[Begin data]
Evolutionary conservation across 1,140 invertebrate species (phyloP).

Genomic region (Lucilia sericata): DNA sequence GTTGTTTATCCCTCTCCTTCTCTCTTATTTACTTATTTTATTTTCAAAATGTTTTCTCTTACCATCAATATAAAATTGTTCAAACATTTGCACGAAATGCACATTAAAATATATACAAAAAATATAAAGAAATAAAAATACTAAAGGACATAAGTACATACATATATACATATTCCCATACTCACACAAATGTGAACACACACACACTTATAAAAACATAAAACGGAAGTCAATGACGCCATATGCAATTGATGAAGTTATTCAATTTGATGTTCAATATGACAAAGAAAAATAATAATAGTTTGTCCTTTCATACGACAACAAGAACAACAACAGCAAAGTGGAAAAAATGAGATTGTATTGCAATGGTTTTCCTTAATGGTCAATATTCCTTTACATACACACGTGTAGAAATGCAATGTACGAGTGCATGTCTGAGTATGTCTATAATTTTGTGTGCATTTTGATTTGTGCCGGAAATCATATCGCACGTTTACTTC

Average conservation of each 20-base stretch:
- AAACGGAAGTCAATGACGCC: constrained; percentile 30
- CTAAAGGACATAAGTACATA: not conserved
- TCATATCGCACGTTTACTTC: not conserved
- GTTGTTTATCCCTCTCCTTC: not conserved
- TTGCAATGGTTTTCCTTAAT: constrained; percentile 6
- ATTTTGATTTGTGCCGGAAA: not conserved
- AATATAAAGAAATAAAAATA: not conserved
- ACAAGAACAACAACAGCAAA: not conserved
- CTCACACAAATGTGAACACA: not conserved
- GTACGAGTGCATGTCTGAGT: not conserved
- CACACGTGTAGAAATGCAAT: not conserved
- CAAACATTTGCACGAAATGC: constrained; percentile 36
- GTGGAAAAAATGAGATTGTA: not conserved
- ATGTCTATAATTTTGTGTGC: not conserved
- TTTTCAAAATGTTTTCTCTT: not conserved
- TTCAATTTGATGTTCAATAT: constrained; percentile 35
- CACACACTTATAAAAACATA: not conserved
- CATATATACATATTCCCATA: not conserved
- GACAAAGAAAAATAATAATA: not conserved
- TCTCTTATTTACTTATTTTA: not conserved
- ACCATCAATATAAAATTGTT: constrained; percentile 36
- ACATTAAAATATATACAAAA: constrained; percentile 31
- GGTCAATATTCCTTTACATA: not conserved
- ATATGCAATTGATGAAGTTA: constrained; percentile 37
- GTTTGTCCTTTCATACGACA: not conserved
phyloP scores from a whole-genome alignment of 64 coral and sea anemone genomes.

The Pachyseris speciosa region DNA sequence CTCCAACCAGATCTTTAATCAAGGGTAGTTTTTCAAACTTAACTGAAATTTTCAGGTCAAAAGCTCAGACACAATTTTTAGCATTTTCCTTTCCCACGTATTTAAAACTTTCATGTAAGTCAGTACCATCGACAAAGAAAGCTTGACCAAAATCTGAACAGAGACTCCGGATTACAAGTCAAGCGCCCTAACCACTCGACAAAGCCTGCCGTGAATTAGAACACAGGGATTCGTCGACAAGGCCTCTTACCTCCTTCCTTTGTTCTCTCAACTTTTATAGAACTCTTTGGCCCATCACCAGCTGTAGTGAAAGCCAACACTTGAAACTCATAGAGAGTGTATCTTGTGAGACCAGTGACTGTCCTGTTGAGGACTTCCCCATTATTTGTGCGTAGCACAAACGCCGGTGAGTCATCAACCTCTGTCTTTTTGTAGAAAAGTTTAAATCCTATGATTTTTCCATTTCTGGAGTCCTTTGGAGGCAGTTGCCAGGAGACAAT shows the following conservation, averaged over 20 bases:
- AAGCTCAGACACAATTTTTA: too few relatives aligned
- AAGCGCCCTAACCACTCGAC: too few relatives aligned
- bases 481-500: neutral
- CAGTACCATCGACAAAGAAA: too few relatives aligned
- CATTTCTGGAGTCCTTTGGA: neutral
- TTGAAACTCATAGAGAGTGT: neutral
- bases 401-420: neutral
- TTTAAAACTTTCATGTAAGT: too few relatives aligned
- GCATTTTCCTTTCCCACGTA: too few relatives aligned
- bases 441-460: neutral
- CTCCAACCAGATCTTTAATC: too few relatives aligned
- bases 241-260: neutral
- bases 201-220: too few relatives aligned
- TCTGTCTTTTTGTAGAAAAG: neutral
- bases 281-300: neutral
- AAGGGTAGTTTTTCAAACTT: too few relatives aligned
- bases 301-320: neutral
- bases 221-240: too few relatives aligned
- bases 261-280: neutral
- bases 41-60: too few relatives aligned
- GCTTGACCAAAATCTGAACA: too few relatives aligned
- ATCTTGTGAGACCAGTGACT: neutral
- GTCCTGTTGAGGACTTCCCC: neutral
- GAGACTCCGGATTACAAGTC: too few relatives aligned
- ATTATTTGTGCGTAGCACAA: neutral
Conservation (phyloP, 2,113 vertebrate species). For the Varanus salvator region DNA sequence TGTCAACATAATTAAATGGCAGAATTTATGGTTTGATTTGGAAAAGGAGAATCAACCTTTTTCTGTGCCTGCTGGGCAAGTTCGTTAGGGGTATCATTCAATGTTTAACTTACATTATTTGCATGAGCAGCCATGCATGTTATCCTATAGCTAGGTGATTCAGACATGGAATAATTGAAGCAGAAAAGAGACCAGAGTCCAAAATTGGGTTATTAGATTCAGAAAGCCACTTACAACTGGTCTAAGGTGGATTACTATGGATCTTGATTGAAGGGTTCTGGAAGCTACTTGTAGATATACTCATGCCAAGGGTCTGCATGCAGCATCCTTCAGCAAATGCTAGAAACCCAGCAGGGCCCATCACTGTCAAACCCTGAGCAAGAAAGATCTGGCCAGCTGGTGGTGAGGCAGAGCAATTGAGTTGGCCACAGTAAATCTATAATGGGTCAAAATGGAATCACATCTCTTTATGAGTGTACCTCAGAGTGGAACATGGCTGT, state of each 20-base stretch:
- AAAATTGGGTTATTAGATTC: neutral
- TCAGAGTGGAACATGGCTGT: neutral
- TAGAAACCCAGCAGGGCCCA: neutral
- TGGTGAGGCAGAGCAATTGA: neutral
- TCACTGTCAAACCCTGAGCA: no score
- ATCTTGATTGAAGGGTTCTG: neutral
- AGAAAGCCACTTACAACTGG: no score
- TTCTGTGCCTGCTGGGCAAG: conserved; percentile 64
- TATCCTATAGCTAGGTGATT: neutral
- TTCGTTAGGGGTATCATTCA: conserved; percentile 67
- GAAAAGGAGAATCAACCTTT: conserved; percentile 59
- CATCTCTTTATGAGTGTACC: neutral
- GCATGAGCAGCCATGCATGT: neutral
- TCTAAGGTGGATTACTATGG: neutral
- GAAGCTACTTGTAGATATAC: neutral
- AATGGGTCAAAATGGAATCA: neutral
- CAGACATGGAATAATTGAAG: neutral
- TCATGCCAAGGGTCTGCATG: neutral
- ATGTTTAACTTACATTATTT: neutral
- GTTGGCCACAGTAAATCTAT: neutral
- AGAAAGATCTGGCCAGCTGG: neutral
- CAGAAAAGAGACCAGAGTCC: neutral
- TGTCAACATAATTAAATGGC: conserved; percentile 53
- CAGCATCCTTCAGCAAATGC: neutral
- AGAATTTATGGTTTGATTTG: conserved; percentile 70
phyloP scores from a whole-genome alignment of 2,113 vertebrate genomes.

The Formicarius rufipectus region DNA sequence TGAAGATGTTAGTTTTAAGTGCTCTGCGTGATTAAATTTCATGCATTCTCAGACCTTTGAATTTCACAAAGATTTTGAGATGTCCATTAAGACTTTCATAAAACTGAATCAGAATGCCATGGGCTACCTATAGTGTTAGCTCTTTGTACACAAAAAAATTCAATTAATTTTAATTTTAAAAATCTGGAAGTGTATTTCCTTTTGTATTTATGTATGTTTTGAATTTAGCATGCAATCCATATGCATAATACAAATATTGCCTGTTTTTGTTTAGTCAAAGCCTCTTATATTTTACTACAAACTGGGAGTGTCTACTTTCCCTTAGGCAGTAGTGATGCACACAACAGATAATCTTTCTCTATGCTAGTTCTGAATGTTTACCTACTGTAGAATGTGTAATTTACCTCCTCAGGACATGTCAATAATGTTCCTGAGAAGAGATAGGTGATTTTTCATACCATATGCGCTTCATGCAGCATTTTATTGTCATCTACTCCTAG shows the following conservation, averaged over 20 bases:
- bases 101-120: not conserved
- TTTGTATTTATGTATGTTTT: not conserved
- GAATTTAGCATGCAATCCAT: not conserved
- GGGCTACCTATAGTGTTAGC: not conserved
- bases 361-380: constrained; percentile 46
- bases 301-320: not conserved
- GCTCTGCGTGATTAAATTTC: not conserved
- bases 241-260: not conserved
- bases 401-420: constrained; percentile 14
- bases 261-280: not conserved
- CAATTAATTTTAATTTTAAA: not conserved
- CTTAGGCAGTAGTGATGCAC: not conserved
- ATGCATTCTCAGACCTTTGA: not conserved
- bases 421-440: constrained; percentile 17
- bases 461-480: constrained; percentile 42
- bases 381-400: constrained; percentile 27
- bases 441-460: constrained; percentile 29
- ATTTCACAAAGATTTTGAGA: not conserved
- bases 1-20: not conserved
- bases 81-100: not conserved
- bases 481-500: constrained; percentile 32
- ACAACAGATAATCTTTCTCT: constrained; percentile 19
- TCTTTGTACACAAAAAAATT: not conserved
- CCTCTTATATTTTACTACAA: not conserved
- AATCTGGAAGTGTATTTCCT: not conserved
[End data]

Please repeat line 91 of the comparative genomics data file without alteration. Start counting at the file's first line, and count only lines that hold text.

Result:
- bases 241-260: not conserved